Beware social media’s allure, says Rupert Staines, who explains how marketers and advertisers are getting it wrong by concentrating too heavily on Facebook.
Advertising was founded on three pillars: frequency (how many times you displayed your ad), recency (how long you left it between displaying each ad) and environment (where you placed it). But online advertising undermined these foundations, and with new developments in social media, relying solely on tried and tested techniques is no longer enough.
Over the past few years, the internet has morphed from a search destination to a social environment. It’s no longer used solely for locating information. We now log on to share content with like-minded people and become involved in a conversation. Coupled with the explosive growth in smartphones and tablets, the sharing phenomenon has become so important that brands and advertisers have had to respond.
Last year, Mark Zuckerberg said: “Every year we are sharing twice the amount that we shared the year before.” That’s extraordinary. At the same time, he noted that four billion things were being shared daily on his own social network. If that’s right, Facebook is likely to be executing some eight billion shares a day.
Bearing in mind that Facebook accounts for only a limited percentage of online activity, and assuming for the sake of simplicity that Zuckerberg’s maxim stretches to the wider internet as well, that’s an awful lot of data available to evaluate what people are truly interested in.
And shared content goes way beyond the written word. Our hunger to share means we are constantly seeding photos, audio and video content out to our friends, colleagues and contacts. According to Facebook, over 300 million photos are uploaded to the site every day, while 60 hours of content are uploaded to YouTube every minute. These are just two of the many social platforms around, not even considering hugely popular image-based sites like Instagram and Pinterest.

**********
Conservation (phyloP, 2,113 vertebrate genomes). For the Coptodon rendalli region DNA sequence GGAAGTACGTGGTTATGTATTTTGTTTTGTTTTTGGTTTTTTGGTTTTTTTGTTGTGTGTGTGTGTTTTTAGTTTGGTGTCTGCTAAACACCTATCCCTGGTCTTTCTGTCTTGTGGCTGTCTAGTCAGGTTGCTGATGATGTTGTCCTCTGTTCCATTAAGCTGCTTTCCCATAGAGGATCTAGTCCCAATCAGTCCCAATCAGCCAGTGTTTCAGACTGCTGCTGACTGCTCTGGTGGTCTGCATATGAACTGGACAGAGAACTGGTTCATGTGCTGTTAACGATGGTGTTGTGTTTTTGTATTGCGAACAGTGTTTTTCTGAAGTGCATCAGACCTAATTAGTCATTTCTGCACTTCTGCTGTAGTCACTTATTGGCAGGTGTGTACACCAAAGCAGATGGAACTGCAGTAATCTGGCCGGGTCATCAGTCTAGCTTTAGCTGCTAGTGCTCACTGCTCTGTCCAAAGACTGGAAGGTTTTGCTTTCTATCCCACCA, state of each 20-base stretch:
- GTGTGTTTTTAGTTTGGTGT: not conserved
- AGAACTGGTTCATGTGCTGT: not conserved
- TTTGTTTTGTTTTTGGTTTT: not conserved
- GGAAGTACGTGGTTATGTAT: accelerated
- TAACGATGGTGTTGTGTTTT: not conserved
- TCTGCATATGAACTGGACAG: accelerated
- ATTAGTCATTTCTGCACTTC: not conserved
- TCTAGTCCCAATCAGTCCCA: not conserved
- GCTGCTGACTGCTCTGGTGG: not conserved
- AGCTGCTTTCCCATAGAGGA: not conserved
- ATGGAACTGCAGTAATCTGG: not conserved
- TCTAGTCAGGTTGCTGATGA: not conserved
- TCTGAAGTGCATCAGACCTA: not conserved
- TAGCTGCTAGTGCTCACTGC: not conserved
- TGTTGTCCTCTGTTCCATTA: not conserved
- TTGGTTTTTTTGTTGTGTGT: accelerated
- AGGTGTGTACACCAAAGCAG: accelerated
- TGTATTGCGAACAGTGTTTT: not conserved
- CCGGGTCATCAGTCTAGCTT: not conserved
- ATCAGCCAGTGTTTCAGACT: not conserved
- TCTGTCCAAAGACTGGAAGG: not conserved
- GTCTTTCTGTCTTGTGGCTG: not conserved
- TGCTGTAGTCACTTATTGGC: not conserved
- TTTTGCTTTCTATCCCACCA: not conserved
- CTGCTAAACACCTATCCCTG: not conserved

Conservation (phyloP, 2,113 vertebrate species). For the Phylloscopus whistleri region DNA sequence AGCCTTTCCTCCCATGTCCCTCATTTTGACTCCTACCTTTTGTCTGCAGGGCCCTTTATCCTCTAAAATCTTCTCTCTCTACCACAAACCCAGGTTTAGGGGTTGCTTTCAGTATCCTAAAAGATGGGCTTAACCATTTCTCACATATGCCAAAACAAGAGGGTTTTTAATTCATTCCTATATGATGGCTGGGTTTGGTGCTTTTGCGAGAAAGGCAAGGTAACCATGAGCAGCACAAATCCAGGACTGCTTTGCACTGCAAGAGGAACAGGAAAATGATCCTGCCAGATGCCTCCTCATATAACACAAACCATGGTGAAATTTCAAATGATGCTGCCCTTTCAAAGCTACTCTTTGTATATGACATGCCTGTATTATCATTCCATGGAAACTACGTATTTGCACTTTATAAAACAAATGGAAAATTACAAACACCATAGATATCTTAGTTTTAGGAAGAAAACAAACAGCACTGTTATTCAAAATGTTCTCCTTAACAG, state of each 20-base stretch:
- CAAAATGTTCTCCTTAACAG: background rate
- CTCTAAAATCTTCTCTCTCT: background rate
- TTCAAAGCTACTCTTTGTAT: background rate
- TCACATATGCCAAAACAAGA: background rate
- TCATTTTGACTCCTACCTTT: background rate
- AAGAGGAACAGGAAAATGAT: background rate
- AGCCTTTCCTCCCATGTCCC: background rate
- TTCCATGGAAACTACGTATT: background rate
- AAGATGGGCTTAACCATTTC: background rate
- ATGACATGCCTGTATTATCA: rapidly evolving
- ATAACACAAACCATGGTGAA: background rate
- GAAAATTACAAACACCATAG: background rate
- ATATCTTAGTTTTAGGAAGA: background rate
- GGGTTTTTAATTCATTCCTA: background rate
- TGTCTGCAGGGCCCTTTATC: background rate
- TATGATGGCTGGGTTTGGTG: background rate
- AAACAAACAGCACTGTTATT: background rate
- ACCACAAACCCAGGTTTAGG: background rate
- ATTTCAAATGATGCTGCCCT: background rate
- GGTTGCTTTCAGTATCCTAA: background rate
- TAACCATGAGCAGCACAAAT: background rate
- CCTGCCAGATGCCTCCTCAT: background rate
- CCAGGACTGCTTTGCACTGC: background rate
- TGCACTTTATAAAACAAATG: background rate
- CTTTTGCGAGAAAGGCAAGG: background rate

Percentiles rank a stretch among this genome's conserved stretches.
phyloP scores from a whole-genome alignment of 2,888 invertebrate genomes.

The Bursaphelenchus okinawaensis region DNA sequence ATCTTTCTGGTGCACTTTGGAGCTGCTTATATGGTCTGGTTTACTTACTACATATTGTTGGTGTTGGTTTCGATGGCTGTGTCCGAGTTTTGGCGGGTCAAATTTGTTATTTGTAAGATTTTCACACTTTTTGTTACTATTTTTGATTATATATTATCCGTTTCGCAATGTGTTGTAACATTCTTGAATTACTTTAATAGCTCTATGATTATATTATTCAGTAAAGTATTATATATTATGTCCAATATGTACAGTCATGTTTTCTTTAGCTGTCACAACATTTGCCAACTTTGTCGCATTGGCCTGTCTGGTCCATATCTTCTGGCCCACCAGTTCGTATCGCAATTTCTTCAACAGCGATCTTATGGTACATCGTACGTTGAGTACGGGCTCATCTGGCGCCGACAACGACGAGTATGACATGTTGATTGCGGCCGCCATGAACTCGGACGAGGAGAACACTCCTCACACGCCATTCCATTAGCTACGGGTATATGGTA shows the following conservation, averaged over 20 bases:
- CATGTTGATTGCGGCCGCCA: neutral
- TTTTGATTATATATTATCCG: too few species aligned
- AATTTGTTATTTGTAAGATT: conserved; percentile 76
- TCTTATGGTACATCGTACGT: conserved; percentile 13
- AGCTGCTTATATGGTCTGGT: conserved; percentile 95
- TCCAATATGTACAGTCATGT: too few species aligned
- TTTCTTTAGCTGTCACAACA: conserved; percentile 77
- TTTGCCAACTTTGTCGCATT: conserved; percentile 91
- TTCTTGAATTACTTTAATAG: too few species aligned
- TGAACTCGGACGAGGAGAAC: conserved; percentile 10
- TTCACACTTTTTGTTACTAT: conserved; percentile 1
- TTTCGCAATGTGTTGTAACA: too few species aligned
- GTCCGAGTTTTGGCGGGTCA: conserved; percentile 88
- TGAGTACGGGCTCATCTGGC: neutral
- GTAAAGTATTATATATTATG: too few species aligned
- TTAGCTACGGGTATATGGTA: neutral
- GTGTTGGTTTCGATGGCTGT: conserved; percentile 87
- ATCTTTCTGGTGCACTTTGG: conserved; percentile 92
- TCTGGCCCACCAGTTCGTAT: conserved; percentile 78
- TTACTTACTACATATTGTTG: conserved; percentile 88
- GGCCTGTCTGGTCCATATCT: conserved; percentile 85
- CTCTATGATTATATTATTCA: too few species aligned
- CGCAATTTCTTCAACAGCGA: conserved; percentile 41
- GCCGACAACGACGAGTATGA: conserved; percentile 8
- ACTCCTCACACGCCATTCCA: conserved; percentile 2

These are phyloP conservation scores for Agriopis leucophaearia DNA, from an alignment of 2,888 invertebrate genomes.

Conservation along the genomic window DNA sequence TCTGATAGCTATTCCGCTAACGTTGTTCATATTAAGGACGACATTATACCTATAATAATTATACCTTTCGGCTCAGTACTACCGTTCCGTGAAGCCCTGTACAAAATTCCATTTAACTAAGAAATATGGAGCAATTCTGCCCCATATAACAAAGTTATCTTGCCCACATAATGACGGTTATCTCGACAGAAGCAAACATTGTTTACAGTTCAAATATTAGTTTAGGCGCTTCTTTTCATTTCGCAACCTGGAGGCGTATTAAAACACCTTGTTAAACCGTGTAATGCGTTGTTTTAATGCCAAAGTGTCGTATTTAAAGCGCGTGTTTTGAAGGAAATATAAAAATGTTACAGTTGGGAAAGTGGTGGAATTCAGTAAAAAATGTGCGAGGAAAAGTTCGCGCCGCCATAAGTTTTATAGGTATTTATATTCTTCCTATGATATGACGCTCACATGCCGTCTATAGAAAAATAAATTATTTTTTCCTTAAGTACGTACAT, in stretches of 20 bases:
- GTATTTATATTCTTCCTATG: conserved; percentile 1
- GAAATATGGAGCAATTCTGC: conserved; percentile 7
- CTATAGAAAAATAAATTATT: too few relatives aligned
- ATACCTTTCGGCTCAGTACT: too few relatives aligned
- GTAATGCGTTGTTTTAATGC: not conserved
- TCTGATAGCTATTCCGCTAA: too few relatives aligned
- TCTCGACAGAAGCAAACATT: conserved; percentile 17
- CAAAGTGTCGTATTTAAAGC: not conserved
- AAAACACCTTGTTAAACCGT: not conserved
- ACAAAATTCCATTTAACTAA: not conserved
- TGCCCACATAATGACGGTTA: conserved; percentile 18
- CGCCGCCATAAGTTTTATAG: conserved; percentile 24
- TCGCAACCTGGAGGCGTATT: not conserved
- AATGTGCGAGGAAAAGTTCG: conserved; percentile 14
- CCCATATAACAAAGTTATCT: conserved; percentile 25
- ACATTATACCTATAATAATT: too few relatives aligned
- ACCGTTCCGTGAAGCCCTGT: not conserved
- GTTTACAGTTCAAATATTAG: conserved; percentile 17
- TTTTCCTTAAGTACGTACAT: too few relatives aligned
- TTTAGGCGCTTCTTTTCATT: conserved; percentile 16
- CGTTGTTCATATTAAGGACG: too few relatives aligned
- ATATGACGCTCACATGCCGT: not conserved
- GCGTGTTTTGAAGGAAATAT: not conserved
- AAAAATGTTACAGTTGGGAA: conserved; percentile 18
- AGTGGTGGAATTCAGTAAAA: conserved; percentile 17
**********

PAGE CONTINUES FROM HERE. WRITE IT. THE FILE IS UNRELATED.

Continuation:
New sharing tools like Via.Me, a social publishing platform that can create, filter and share pictures, videos, audio notes and content across multiple social networks, are also emerging. Because Via.me collates all this information from different social networks like Facebook and Twitter in one place, advertisers can use the data it generates to create an implicit interest graph which lets marketers know exactly what potential customers are looking for.
Advertisers are becoming wise to this, and are beginning to embrace the sharing phenomenon wholeheartedly.
But here’s the thing: while recent attempts to leverage social media data have succeeded in raising brand awareness, the majority of marketing efforts have failed to convert eyeballs into sales, thanks to something called “audience intent”. If a consumer is looking to buy a new television, for example, their first port of call is almost always going to be Google or another search engine.
People rarely visit social sites with the intent to purchase. That’s going to be a big hurdle for brands. What advertisers need to do is join the dots and harness all of a consumer’s online connections through the content they share online, to drive sales. After all, according to Nielsen, social media still only accounts for a fifth of time spent online – no doubt a huge number of hours, but an enormous 78 per cent of the internet remains untapped by advertisers focusing only on social platforms.
To achieve real return on investment by advertising in today’s online world, brands need to be monitoring who is sharing what on social channels and apply this insight to the audiences’ closest connections to deliver more relevant content to a more receptive audience.
The current, siloed approach, which separates online display from social platforms, or one that ignores almost 80 per cent of the internet in favour of mere social targeting, is wildly ineffective and barely worth the investment.